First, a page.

about 2 years ago
top's Benioff Disses Windows 8, Oracle

sunspot42 Re:Yeah well... (182 comments)

Intel has the best fabrication facilities on earth, bar none. If they can't make it selling x86 chips, they could always open the floodgates to manufacturing ARM-based chips for Apple. There's more than enough demand there to soak up all of Intel's excess manufacturing capacity. It would dent their margins, but they'd still be enormously profitable.

If PC sales continue their recent tailspin, Intel may be left with no choice. They're counting on Atom-derived low-power x86 chips running Windows to save their platform's bacon. We'll see if Microsoft can deliver with Win 8 everywhere. My guess is it'll be a fiasco, but then Microsoft convinced plenty of idiots to buy that terd Vista, so who knows...

about 2 years ago

Why Apple Replaced iOS Maps

sunspot42 Re:Here is more from John Gruber of Daring Firebal (561 comments)

I'm loving the new Apple maps, at least here in the US. Seems to have no problem finding addresses, and features spoken, turn by turn instructions. Used them extensively this weekend. Huge upgrade over the old Google maps.

Now, apparently the default maps app sucks - at least for the moment - in many countries overseas. China oddly enough not being one of them. The Chinese are apparently marveling at how much better Apple's map app is than Google's. Go figure.

Seems to depend a lot on the quality of the map database Apple bought in each country. In the US they bought their data from Tom Tom, which is pretty high quality (for driving, anyhow). Overseas looks like it's a crap shoot.

I think a lot of users are going to read the hysteria surrounding Apple's maps, then have an experience similar to mine and wonder what the Fandroids are all smoking. Apple's critics keep doing this ("Antennagate" being the best example), and come off looking like idiots as a result.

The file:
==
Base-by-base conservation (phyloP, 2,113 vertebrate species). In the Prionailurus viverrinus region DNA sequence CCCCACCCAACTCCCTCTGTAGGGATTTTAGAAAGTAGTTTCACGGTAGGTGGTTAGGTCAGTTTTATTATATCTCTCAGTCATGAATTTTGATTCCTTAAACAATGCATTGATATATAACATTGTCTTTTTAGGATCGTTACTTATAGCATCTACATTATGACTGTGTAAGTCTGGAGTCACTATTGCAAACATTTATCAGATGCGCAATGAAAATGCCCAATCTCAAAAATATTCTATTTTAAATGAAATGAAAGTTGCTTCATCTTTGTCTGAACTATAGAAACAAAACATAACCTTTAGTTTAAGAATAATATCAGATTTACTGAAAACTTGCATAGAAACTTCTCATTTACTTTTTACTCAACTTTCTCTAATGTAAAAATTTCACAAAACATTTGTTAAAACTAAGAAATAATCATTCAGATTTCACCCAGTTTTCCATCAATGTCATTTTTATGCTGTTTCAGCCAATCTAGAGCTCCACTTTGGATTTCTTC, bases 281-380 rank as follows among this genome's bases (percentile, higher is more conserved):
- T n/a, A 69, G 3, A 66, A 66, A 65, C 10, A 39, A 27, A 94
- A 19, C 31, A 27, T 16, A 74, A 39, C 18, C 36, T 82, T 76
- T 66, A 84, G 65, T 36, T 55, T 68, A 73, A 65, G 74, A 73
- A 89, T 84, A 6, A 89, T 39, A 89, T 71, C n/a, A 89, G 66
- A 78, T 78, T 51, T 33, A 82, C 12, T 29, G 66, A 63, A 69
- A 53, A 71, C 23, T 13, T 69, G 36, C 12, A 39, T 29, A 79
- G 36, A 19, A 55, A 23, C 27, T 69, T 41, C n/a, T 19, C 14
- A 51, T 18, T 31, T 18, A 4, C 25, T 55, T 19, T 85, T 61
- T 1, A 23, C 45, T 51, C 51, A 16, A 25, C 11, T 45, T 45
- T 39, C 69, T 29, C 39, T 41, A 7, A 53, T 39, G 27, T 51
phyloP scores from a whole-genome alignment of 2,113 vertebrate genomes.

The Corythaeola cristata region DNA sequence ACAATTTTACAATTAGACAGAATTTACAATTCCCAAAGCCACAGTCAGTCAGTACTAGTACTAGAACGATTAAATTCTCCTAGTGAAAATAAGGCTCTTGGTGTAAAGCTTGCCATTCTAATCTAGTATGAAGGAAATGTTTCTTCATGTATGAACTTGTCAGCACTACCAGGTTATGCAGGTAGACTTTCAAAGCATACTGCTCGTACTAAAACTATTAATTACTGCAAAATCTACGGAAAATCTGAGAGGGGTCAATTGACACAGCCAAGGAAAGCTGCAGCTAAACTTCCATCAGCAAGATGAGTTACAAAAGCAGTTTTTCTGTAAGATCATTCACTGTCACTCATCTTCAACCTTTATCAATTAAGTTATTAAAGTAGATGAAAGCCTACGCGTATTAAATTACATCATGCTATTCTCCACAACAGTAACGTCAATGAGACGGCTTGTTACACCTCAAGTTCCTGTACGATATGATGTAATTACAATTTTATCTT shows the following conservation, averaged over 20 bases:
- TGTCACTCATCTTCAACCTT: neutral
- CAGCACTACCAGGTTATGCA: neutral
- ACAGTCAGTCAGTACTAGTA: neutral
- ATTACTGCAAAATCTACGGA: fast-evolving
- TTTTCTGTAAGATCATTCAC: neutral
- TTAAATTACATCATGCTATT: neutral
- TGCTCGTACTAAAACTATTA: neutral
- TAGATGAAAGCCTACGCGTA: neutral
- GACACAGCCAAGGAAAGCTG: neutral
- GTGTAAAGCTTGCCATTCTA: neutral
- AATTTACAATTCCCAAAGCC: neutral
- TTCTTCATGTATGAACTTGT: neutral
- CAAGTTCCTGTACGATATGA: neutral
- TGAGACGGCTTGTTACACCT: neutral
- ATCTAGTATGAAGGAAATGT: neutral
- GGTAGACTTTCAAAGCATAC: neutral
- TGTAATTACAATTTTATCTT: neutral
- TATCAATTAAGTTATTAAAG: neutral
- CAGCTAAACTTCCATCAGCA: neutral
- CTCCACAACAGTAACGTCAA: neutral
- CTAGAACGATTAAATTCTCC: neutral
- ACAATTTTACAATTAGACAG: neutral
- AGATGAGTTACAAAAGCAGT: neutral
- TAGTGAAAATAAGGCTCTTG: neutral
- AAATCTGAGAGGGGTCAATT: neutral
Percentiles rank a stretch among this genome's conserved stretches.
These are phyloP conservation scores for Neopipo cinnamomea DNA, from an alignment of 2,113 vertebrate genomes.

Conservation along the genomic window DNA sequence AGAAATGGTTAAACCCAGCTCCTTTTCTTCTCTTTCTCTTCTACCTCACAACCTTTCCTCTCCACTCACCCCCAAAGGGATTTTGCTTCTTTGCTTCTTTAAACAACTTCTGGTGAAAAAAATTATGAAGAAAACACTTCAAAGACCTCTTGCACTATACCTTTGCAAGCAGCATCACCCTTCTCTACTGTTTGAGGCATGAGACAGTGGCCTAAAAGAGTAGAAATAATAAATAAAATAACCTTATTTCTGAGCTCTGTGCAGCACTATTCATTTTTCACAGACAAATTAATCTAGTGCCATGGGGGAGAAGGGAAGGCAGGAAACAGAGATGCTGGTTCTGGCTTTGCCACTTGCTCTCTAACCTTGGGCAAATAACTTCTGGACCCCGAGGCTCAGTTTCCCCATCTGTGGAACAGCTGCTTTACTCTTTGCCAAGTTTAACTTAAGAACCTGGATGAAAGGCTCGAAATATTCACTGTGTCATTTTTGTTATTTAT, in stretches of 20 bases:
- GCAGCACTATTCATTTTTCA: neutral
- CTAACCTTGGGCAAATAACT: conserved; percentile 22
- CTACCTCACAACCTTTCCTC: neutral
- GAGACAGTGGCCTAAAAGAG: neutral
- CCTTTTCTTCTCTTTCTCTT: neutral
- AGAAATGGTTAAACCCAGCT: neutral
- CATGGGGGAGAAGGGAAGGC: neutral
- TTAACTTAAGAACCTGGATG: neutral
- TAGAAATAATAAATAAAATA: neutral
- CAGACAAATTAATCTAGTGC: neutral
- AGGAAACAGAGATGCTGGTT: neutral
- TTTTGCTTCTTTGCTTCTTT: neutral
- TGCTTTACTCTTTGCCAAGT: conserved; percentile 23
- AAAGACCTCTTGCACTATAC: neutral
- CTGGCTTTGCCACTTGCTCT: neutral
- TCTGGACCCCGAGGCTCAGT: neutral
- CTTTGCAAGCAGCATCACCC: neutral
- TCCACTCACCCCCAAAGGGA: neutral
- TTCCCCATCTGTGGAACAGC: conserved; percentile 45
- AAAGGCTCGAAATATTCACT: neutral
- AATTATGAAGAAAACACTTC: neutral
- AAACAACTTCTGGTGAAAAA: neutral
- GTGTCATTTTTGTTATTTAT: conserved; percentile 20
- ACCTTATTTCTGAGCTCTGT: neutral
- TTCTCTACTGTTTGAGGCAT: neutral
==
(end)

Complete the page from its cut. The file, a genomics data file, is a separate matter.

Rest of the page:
about 2 years ago

Warp Drive Might Be Less Impossible Than Previously Thought

sunspot42 Re:I'll believe it when I see... (867 comments)

>Everyone they left back home will be dead and buried

Not if they've found an effective way to extend lifespans, or just back up consciousness and plop it into a fresh body as needed. Technology could make virtual immortality possible.

After a few millennia of immortality, you might want to hop into a starship traveling at 80-90% the speed of light and head off into the universe just to get away from your relatives and your ex...

about 2 years ago

High Tech Companies Becoming Fools For the City

sunspot42 Re:Ghost town (276 comments)

Downtown LA is positively jumping after hours now compared to about a decade ago.

I lived in downtown LA in 2003-2004, and it was d-e-a-d dead after about 7:00PM every night. But I stayed there last summer for a week and its changed dramatically. A bunch of new apartment complexes have gone up on the edge of downtown, and a bunch of old office buildings have been converted into trendy (and surprisingly affordable, post real-estate meltdown) lofts. There are now pedestrians out wandering the sidewalks after 9:00PM and a slew of busy (in fact packed) restaurants like the vast Bottega Louie and Mas Malo draw in patrons from the entire metro area.

New bars, restaurants and clubs are opening all the time. At this pace within a decade Downtown LA could become the next Sunset Strip. All Los Angeles really needs to do now is attract a few hot tech firms to downtown. I wouldn't have thought that possible in 2004, but I could certainly see it happening now.